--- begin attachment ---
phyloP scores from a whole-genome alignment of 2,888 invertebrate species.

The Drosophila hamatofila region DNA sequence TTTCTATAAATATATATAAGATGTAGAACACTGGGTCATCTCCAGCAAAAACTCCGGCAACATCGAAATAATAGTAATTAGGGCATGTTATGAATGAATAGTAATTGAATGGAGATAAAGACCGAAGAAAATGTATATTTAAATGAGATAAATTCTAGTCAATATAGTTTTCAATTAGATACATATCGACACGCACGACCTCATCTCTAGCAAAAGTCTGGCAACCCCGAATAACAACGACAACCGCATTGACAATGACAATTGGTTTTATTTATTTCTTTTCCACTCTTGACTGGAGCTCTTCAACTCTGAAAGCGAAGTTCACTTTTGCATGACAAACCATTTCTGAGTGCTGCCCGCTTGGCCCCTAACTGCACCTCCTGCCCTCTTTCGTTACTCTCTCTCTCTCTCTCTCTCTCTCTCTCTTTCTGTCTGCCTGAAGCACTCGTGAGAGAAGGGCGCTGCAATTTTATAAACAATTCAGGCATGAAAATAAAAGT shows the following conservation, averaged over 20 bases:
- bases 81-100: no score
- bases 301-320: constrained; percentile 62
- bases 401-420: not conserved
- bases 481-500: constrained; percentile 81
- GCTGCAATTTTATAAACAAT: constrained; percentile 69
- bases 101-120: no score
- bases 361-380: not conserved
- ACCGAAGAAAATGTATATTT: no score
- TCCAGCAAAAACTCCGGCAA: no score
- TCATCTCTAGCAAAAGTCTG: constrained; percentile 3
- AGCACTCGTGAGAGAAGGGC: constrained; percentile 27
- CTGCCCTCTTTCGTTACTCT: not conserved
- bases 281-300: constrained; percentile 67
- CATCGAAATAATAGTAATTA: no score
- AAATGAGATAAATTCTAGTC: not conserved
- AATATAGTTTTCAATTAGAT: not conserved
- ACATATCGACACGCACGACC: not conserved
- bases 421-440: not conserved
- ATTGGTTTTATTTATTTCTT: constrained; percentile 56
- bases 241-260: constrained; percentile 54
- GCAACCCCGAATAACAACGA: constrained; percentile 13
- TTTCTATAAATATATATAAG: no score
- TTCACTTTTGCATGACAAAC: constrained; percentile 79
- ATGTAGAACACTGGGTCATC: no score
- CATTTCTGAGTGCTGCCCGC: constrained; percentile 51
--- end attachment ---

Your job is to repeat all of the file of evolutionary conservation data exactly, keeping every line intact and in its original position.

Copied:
phyloP scores from a whole-genome alignment of 2,888 invertebrate species.

The Drosophila hamatofila region DNA sequence TTTCTATAAATATATATAAGATGTAGAACACTGGGTCATCTCCAGCAAAAACTCCGGCAACATCGAAATAATAGTAATTAGGGCATGTTATGAATGAATAGTAATTGAATGGAGATAAAGACCGAAGAAAATGTATATTTAAATGAGATAAATTCTAGTCAATATAGTTTTCAATTAGATACATATCGACACGCACGACCTCATCTCTAGCAAAAGTCTGGCAACCCCGAATAACAACGACAACCGCATTGACAATGACAATTGGTTTTATTTATTTCTTTTCCACTCTTGACTGGAGCTCTTCAACTCTGAAAGCGAAGTTCACTTTTGCATGACAAACCATTTCTGAGTGCTGCCCGCTTGGCCCCTAACTGCACCTCCTGCCCTCTTTCGTTACTCTCTCTCTCTCTCTCTCTCTCTCTCTCTTTCTGTCTGCCTGAAGCACTCGTGAGAGAAGGGCGCTGCAATTTTATAAACAATTCAGGCATGAAAATAAAAGT shows the following conservation, averaged over 20 bases:
- bases 81-100: no score
- bases 301-320: constrained; percentile 62
- bases 401-420: not conserved
- bases 481-500: constrained; percentile 81
- GCTGCAATTTTATAAACAAT: constrained; percentile 69
- bases 101-120: no score
- bases 361-380: not conserved
- ACCGAAGAAAATGTATATTT: no score
- TCCAGCAAAAACTCCGGCAA: no score
- TCATCTCTAGCAAAAGTCTG: constrained; percentile 3
- AGCACTCGTGAGAGAAGGGC: constrained; percentile 27
- CTGCCCTCTTTCGTTACTCT: not conserved
- bases 281-300: constrained; percentile 67
- CATCGAAATAATAGTAATTA: no score
- AAATGAGATAAATTCTAGTC: not conserved
- AATATAGTTTTCAATTAGAT: not conserved
- ACATATCGACACGCACGACC: not conserved
- bases 421-440: not conserved
- ATTGGTTTTATTTATTTCTT: constrained; percentile 56
- bases 241-260: constrained; percentile 54
- GCAACCCCGAATAACAACGA: constrained; percentile 13
- TTTCTATAAATATATATAAG: no score
- TTCACTTTTGCATGACAAAC: constrained; percentile 79
- ATGTAGAACACTGGGTCATC: no score
- CATTTCTGAGTGCTGCCCGC: constrained; percentile 51